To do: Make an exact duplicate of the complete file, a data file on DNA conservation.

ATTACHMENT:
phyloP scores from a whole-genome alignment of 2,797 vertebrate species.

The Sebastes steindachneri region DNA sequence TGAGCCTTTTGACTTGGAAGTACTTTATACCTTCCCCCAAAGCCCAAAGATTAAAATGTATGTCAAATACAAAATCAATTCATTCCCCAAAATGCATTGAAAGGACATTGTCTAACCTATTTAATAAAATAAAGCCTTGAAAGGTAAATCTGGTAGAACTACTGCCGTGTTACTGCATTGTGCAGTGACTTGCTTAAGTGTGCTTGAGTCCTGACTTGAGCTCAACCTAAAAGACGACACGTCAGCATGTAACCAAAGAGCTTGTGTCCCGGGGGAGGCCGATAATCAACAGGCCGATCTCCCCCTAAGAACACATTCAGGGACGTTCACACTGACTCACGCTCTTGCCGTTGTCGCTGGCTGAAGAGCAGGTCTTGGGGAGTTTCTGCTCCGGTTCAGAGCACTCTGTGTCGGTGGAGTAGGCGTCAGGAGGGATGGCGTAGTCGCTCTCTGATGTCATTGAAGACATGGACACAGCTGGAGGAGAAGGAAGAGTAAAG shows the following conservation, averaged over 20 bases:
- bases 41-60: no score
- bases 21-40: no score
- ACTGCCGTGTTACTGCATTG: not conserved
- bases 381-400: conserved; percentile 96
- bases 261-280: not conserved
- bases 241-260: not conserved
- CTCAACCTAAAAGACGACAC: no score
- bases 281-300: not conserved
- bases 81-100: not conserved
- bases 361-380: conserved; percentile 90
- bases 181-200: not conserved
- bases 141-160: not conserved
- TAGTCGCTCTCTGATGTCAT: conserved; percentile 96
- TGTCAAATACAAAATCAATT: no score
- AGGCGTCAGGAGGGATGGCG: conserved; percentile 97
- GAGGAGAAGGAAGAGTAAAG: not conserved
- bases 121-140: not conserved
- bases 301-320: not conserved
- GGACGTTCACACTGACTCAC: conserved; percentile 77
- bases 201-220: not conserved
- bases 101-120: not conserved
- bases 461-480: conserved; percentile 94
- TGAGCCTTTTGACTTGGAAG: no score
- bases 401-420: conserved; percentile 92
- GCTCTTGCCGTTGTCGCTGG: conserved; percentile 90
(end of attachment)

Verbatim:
phyloP scores from a whole-genome alignment of 2,797 vertebrate species.

The Sebastes steindachneri region DNA sequence TGAGCCTTTTGACTTGGAAGTACTTTATACCTTCCCCCAAAGCCCAAAGATTAAAATGTATGTCAAATACAAAATCAATTCATTCCCCAAAATGCATTGAAAGGACATTGTCTAACCTATTTAATAAAATAAAGCCTTGAAAGGTAAATCTGGTAGAACTACTGCCGTGTTACTGCATTGTGCAGTGACTTGCTTAAGTGTGCTTGAGTCCTGACTTGAGCTCAACCTAAAAGACGACACGTCAGCATGTAACCAAAGAGCTTGTGTCCCGGGGGAGGCCGATAATCAACAGGCCGATCTCCCCCTAAGAACACATTCAGGGACGTTCACACTGACTCACGCTCTTGCCGTTGTCGCTGGCTGAAGAGCAGGTCTTGGGGAGTTTCTGCTCCGGTTCAGAGCACTCTGTGTCGGTGGAGTAGGCGTCAGGAGGGATGGCGTAGTCGCTCTCTGATGTCATTGAAGACATGGACACAGCTGGAGGAGAAGGAAGAGTAAAG shows the following conservation, averaged over 20 bases:
- bases 41-60: no score
- bases 21-40: no score
- ACTGCCGTGTTACTGCATTG: not conserved
- bases 381-400: conserved; percentile 96
- bases 261-280: not conserved
- bases 241-260: not conserved
- CTCAACCTAAAAGACGACAC: no score
- bases 281-300: not conserved
- bases 81-100: not conserved
- bases 361-380: conserved; percentile 90
- bases 181-200: not conserved
- bases 141-160: not conserved
- TAGTCGCTCTCTGATGTCAT: conserved; percentile 96
- TGTCAAATACAAAATCAATT: no score
- AGGCGTCAGGAGGGATGGCG: conserved; percentile 97
- GAGGAGAAGGAAGAGTAAAG: not conserved
- bases 121-140: not conserved
- bases 301-320: not conserved
- GGACGTTCACACTGACTCAC: conserved; percentile 77
- bases 201-220: not conserved
- bases 101-120: not conserved
- bases 461-480: conserved; percentile 94
- TGAGCCTTTTGACTTGGAAG: no score
- bases 401-420: conserved; percentile 92
- GCTCTTGCCGTTGTCGCTGG: conserved; percentile 90